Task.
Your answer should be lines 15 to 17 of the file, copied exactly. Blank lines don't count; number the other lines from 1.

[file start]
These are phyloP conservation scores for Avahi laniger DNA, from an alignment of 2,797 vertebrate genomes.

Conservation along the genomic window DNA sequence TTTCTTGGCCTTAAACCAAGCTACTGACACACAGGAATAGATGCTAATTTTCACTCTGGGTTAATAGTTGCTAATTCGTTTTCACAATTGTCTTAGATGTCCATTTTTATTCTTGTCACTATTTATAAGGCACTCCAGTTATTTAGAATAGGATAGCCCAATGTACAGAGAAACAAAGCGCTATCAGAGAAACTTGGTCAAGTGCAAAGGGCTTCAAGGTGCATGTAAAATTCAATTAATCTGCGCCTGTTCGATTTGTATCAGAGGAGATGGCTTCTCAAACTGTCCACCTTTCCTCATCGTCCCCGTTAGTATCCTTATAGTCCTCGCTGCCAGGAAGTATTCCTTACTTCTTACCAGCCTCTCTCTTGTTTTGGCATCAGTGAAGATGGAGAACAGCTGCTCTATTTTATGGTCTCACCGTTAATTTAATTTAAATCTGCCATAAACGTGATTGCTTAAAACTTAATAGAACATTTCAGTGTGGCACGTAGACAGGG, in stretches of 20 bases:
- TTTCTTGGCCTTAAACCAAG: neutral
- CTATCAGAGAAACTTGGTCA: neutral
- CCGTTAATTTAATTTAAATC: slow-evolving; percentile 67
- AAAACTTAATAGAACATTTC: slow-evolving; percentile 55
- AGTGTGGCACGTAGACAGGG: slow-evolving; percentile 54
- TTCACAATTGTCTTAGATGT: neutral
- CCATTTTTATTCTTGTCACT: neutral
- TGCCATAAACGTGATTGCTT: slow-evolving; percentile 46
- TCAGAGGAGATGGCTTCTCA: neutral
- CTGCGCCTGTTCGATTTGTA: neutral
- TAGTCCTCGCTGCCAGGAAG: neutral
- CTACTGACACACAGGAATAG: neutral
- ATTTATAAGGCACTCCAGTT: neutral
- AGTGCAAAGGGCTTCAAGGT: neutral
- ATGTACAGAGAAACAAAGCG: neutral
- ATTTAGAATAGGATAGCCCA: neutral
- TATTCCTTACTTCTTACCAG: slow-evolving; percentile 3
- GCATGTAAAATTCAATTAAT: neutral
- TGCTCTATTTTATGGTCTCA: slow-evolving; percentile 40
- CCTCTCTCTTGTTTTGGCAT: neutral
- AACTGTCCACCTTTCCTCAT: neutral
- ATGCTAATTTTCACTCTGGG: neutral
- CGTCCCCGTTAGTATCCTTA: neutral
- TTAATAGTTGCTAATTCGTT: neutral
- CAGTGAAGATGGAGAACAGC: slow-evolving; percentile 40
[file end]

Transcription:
- ATTTATAAGGCACTCCAGTT: neutral
- AGTGCAAAGGGCTTCAAGGT: neutral
- ATGTACAGAGAAACAAAGCG: neutral